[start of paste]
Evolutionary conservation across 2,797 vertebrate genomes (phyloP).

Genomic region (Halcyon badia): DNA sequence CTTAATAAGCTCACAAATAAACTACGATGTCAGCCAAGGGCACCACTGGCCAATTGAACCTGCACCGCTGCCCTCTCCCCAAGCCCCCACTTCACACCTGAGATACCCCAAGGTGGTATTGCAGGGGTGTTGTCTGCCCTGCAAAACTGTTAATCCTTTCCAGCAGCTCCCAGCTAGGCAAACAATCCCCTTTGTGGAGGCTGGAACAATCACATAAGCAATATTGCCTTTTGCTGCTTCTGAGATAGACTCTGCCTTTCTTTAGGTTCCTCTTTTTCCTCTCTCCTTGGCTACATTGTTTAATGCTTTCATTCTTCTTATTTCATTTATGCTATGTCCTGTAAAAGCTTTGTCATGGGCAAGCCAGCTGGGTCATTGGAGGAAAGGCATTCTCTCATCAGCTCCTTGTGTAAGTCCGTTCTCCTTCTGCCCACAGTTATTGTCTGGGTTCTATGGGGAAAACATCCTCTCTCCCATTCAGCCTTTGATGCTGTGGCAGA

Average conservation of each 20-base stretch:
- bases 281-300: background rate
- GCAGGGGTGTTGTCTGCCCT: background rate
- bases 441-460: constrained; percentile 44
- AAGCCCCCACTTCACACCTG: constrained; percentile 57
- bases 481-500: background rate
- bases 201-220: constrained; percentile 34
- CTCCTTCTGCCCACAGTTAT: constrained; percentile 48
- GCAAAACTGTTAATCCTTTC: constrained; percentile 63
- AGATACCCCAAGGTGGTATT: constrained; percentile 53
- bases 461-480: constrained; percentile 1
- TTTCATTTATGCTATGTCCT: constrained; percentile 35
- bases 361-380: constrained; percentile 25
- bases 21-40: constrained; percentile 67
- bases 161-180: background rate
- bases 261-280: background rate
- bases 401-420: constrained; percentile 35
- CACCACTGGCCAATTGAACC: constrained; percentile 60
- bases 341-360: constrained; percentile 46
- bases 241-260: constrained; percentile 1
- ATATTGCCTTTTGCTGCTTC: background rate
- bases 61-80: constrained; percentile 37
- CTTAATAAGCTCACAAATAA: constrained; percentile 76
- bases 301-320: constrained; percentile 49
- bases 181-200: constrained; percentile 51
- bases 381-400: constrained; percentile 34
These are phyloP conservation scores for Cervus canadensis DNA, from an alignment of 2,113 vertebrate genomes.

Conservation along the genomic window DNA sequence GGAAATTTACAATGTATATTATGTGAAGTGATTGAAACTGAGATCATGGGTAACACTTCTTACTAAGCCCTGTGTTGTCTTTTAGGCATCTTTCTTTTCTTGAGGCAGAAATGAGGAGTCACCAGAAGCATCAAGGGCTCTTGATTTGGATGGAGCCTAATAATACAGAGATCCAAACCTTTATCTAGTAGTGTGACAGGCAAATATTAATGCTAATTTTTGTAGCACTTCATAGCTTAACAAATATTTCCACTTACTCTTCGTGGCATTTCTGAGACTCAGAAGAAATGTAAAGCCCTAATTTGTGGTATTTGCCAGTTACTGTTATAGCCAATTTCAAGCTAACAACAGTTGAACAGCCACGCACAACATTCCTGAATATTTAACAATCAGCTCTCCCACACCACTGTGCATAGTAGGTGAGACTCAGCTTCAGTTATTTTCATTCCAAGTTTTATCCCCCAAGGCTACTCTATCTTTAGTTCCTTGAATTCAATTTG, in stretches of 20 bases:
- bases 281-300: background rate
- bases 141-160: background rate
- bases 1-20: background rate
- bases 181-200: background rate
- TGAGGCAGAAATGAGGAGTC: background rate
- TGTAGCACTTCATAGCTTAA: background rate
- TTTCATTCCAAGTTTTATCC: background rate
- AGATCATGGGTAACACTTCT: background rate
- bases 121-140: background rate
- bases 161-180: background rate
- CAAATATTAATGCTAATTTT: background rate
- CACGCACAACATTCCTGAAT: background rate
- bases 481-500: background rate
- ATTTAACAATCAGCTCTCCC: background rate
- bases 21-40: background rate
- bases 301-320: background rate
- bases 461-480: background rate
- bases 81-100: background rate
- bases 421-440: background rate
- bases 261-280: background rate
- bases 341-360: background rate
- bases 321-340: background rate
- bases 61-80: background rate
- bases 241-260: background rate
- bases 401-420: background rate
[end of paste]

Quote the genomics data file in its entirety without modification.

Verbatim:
Evolutionary conservation across 2,797 vertebrate genomes (phyloP).

Genomic region (Halcyon badia): DNA sequence CTTAATAAGCTCACAAATAAACTACGATGTCAGCCAAGGGCACCACTGGCCAATTGAACCTGCACCGCTGCCCTCTCCCCAAGCCCCCACTTCACACCTGAGATACCCCAAGGTGGTATTGCAGGGGTGTTGTCTGCCCTGCAAAACTGTTAATCCTTTCCAGCAGCTCCCAGCTAGGCAAACAATCCCCTTTGTGGAGGCTGGAACAATCACATAAGCAATATTGCCTTTTGCTGCTTCTGAGATAGACTCTGCCTTTCTTTAGGTTCCTCTTTTTCCTCTCTCCTTGGCTACATTGTTTAATGCTTTCATTCTTCTTATTTCATTTATGCTATGTCCTGTAAAAGCTTTGTCATGGGCAAGCCAGCTGGGTCATTGGAGGAAAGGCATTCTCTCATCAGCTCCTTGTGTAAGTCCGTTCTCCTTCTGCCCACAGTTATTGTCTGGGTTCTATGGGGAAAACATCCTCTCTCCCATTCAGCCTTTGATGCTGTGGCAGA

Average conservation of each 20-base stretch:
- bases 281-300: background rate
- GCAGGGGTGTTGTCTGCCCT: background rate
- bases 441-460: constrained; percentile 44
- AAGCCCCCACTTCACACCTG: constrained; percentile 57
- bases 481-500: background rate
- bases 201-220: constrained; percentile 34
- CTCCTTCTGCCCACAGTTAT: constrained; percentile 48
- GCAAAACTGTTAATCCTTTC: constrained; percentile 63
- AGATACCCCAAGGTGGTATT: constrained; percentile 53
- bases 461-480: constrained; percentile 1
- TTTCATTTATGCTATGTCCT: constrained; percentile 35
- bases 361-380: constrained; percentile 25
- bases 21-40: constrained; percentile 67
- bases 161-180: background rate
- bases 261-280: background rate
- bases 401-420: constrained; percentile 35
- CACCACTGGCCAATTGAACC: constrained; percentile 60
- bases 341-360: constrained; percentile 46
- bases 241-260: constrained; percentile 1
- ATATTGCCTTTTGCTGCTTC: background rate
- bases 61-80: constrained; percentile 37
- CTTAATAAGCTCACAAATAA: constrained; percentile 76
- bases 301-320: constrained; percentile 49
- bases 181-200: constrained; percentile 51
- bases 381-400: constrained; percentile 34
These are phyloP conservation scores for Cervus canadensis DNA, from an alignment of 2,113 vertebrate genomes.

Conservation along the genomic window DNA sequence GGAAATTTACAATGTATATTATGTGAAGTGATTGAAACTGAGATCATGGGTAACACTTCTTACTAAGCCCTGTGTTGTCTTTTAGGCATCTTTCTTTTCTTGAGGCAGAAATGAGGAGTCACCAGAAGCATCAAGGGCTCTTGATTTGGATGGAGCCTAATAATACAGAGATCCAAACCTTTATCTAGTAGTGTGACAGGCAAATATTAATGCTAATTTTTGTAGCACTTCATAGCTTAACAAATATTTCCACTTACTCTTCGTGGCATTTCTGAGACTCAGAAGAAATGTAAAGCCCTAATTTGTGGTATTTGCCAGTTACTGTTATAGCCAATTTCAAGCTAACAACAGTTGAACAGCCACGCACAACATTCCTGAATATTTAACAATCAGCTCTCCCACACCACTGTGCATAGTAGGTGAGACTCAGCTTCAGTTATTTTCATTCCAAGTTTTATCCCCCAAGGCTACTCTATCTTTAGTTCCTTGAATTCAATTTG, in stretches of 20 bases:
- bases 281-300: background rate
- bases 141-160: background rate
- bases 1-20: background rate
- bases 181-200: background rate
- TGAGGCAGAAATGAGGAGTC: background rate
- TGTAGCACTTCATAGCTTAA: background rate
- TTTCATTCCAAGTTTTATCC: background rate
- AGATCATGGGTAACACTTCT: background rate
- bases 121-140: background rate
- bases 161-180: background rate
- CAAATATTAATGCTAATTTT: background rate
- CACGCACAACATTCCTGAAT: background rate
- bases 481-500: background rate
- ATTTAACAATCAGCTCTCCC: background rate
- bases 21-40: background rate
- bases 301-320: background rate
- bases 461-480: background rate
- bases 81-100: background rate
- bases 421-440: background rate
- bases 261-280: background rate
- bases 341-360: background rate
- bases 321-340: background rate
- bases 61-80: background rate
- bases 241-260: background rate
- bases 401-420: background rate